“This American carnage stops right here and stops right now”
This is the most arresting, and strangest line in Trump’s very odd speech. Taken literally, it is instantly false. Taken metaphorically it’s opaque to the point of meaninglessness. (The Times in its manic sobriety noted here that “The United States remains far safer than it has been in generations.”)
The context in which Trump delivered this line makes it even more unhinged. After talking for a paragraph about “mothers and children trapped in poverty,… rusted-out factories,… an education system flush with cash,… and the crime and the gangs and the drugs that have stolen too many lives and robbed our country of so much unrealized potential” Trump then says, “This American carnage stops right here and stops right now.” How? What interest has Trump shown in mothers in poverty, never mind children? More jobs? Rolling back child labor laws? And an education system flush with cash, where is that? Crime, gangs, drugs are mostly issues past their peak. In that sense, Trump is declaring an end to American carnage that is already in decline.
But there is a new American carnage about which the new president has long been silent. He has no objection to police shooting unarmed citizens, especially black ones. He offers to shelter, no hope to millions of homeless people (even though they are now among “the rulers of this nation again”). And he promises no end to the American carnage visited on wedding parties and funerals by presidential drone assassinations. He promises no end to the American carnages visited on the populations of Afghanistan, Iraq, Syria, and all the other countries the US attacks directly and indirectly. He promises no end to the American-Saudi genocidal war in Yemen. American carnage promises to go on flourishing at home and abroad.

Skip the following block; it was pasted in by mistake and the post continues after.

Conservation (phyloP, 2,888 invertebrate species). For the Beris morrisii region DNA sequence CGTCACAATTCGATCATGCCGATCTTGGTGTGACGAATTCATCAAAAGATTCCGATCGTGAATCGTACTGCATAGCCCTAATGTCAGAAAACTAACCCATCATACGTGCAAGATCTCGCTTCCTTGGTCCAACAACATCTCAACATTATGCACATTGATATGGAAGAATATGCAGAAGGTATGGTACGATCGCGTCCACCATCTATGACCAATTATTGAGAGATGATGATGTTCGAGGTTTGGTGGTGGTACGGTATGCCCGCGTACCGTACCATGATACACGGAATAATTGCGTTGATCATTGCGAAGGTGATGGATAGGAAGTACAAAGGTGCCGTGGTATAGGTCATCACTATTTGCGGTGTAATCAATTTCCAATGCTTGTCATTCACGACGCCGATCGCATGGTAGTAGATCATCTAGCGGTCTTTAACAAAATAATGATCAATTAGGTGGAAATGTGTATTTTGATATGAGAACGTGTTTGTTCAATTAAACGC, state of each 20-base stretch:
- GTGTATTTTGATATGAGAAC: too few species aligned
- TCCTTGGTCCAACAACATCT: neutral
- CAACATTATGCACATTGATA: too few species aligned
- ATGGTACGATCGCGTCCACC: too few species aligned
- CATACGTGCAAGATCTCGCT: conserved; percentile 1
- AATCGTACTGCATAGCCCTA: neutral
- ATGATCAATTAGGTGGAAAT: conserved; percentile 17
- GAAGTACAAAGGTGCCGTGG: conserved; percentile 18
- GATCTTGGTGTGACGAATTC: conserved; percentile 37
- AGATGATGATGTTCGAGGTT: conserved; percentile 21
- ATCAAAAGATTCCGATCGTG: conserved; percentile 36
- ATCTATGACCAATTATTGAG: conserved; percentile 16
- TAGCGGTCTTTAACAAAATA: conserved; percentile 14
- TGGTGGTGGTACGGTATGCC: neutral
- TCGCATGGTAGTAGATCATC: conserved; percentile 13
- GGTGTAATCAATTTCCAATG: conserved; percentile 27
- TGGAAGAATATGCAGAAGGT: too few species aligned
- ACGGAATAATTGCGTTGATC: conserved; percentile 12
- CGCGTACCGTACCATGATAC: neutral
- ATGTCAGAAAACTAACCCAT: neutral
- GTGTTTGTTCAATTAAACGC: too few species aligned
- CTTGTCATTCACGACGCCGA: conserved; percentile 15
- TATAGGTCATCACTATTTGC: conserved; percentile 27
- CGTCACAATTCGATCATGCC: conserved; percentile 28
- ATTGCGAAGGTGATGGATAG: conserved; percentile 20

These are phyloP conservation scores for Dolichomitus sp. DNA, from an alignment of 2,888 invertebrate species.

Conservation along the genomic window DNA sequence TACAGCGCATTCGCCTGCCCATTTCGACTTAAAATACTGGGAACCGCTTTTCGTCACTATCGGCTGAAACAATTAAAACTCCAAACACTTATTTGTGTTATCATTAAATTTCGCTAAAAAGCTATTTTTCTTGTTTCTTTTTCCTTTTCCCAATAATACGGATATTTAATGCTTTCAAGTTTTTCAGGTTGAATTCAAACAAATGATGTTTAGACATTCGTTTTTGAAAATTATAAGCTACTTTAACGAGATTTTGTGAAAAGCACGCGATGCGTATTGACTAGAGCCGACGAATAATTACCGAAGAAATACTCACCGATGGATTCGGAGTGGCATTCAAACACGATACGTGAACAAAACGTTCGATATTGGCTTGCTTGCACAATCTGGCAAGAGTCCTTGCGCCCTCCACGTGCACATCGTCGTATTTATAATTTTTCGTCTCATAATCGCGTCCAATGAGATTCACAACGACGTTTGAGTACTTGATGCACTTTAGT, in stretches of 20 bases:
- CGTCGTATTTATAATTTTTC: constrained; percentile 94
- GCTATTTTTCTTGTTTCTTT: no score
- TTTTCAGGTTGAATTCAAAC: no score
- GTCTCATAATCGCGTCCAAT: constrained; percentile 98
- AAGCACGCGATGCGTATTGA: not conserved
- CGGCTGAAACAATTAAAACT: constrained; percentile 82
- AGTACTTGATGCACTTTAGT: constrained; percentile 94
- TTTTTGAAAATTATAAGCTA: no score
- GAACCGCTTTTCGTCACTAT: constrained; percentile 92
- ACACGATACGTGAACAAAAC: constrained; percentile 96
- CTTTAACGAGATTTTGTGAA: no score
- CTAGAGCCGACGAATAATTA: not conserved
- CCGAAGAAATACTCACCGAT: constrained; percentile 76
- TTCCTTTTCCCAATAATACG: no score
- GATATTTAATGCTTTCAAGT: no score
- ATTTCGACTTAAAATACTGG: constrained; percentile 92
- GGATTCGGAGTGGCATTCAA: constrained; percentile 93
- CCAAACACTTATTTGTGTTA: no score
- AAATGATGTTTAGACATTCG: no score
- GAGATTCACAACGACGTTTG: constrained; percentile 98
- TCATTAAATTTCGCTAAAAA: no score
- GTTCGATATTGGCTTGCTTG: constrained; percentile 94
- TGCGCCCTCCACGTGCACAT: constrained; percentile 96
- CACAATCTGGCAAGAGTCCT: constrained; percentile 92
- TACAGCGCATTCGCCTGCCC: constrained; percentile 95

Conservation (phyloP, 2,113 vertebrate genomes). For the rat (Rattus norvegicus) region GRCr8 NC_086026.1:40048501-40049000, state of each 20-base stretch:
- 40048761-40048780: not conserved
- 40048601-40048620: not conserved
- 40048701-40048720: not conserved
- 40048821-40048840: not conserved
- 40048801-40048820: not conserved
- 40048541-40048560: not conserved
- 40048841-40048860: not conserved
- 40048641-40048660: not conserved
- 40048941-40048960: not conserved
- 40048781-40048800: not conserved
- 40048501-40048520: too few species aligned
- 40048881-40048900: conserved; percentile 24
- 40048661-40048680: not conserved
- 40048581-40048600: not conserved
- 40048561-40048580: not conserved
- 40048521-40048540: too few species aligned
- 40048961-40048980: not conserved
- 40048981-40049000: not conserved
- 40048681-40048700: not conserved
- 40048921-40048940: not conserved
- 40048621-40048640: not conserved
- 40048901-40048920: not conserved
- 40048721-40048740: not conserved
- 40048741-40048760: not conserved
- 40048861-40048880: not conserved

“For many decades we’ve enriched foreign industry at the expense of American industry, subsidized armies of other countries while allowing for the very sad depletion of our military.”
It is pure wonderland to speak of “foreign industry” and “American industry” in an age of corporate globalization of which Trump is an active participant.
Subsidizing armies of other countries is mostly a mirage. With US military forces deployed in roughly 140 countries, that’s a “subsidy” that comes at a pretty high price tag for the supposed subsidee.
Talking about the “depletion of our military” is simply delusional. Granted, it’s a longstanding Republican delusional talking point, but delusional nonetheless. (Even the Times tagged this one, noting that the US military budget is about $600 billion a year and that that amount is more than the combined military expenditures of the next six largest military spenders combined. The Times does not note that it’s actually the next SEVEN military budgets, or that they are, in declining order, China, Saudi Arabia, Russia, UK, India, France, and Japan (together about $567 billion in military expenditures). US military spending represents more than one third of what the rest of the world spends on the military.